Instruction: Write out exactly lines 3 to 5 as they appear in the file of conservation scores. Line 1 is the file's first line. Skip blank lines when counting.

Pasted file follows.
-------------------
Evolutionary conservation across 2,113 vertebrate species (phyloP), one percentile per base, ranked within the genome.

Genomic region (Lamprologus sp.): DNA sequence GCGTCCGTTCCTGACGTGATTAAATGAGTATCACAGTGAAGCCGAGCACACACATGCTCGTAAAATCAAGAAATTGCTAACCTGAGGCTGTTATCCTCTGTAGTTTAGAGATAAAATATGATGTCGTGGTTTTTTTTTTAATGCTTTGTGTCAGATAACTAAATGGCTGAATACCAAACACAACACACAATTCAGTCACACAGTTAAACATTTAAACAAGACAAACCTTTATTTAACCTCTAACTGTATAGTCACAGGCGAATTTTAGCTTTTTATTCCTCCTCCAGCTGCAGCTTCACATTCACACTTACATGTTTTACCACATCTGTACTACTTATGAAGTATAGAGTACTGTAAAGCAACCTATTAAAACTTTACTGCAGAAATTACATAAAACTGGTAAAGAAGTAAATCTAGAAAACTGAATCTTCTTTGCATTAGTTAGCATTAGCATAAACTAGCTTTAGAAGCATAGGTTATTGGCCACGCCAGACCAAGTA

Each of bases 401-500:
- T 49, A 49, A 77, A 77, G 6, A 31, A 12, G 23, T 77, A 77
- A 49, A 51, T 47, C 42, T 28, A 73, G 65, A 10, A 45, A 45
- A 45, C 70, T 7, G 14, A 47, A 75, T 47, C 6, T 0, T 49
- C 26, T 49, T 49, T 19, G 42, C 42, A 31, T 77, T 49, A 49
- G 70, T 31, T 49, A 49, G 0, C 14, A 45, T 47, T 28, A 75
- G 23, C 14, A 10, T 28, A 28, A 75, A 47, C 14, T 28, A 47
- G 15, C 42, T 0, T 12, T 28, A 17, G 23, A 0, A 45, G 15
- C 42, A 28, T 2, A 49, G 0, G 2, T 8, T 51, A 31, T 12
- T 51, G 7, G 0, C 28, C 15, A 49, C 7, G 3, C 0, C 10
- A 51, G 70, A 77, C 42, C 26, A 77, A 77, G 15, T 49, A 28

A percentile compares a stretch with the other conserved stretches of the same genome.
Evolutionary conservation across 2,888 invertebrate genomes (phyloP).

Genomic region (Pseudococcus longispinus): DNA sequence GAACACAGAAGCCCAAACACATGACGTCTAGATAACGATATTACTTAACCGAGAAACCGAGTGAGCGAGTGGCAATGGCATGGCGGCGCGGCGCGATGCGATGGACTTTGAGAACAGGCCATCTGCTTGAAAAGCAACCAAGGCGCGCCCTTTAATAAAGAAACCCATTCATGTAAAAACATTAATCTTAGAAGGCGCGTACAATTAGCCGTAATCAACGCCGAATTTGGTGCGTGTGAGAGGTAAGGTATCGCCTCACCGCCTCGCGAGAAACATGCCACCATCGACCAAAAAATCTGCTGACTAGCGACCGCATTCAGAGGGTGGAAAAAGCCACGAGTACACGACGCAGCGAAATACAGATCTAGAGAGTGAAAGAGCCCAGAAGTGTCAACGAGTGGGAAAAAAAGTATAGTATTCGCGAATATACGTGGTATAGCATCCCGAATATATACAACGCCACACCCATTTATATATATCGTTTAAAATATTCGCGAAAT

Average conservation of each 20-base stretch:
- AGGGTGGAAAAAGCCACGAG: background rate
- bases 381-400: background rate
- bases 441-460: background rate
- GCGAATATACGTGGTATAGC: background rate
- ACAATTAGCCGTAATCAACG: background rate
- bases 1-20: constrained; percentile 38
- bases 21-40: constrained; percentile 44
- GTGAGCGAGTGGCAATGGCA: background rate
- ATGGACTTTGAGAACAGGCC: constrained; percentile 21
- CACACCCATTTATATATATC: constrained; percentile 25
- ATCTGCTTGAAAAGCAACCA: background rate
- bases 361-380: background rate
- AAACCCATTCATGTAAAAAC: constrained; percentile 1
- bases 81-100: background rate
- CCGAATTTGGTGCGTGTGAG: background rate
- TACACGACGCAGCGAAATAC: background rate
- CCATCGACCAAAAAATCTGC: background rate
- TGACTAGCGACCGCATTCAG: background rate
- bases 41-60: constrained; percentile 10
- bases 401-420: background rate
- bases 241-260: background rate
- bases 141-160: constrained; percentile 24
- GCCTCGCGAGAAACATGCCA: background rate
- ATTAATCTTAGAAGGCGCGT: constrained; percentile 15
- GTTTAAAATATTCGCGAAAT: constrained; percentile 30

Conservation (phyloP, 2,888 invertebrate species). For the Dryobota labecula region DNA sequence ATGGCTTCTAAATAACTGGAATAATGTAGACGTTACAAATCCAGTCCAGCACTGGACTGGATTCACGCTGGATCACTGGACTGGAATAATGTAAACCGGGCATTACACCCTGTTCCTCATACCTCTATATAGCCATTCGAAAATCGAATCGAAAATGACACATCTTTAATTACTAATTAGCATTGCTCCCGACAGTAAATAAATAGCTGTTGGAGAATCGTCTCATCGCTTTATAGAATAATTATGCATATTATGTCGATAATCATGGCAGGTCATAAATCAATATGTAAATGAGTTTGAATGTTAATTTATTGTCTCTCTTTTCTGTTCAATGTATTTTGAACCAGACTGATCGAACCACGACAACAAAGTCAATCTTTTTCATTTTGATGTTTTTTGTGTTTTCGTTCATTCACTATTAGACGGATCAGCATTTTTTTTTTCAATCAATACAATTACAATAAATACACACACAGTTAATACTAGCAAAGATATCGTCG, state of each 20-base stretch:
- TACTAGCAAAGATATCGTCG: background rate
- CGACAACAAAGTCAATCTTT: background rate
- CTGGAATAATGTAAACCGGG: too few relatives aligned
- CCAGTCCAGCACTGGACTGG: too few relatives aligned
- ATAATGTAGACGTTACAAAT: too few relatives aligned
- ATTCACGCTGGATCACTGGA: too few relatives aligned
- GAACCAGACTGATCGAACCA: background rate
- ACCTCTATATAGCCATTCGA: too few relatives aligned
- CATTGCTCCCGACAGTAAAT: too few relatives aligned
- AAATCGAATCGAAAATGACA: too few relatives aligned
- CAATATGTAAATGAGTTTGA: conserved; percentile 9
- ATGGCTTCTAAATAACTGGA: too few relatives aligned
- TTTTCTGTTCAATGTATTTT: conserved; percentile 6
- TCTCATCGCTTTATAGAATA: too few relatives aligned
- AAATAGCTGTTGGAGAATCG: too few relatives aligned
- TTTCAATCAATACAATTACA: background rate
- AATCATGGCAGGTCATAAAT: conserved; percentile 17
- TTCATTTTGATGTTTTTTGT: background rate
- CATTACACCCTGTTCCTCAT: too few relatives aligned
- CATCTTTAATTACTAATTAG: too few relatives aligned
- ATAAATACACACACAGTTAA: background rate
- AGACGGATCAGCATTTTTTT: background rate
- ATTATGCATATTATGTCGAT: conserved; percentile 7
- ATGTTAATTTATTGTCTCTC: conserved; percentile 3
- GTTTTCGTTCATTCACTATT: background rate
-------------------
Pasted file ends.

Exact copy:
Each of bases 401-500:
- T 49, A 49, A 77, A 77, G 6, A 31, A 12, G 23, T 77, A 77
- A 49, A 51, T 47, C 42, T 28, A 73, G 65, A 10, A 45, A 45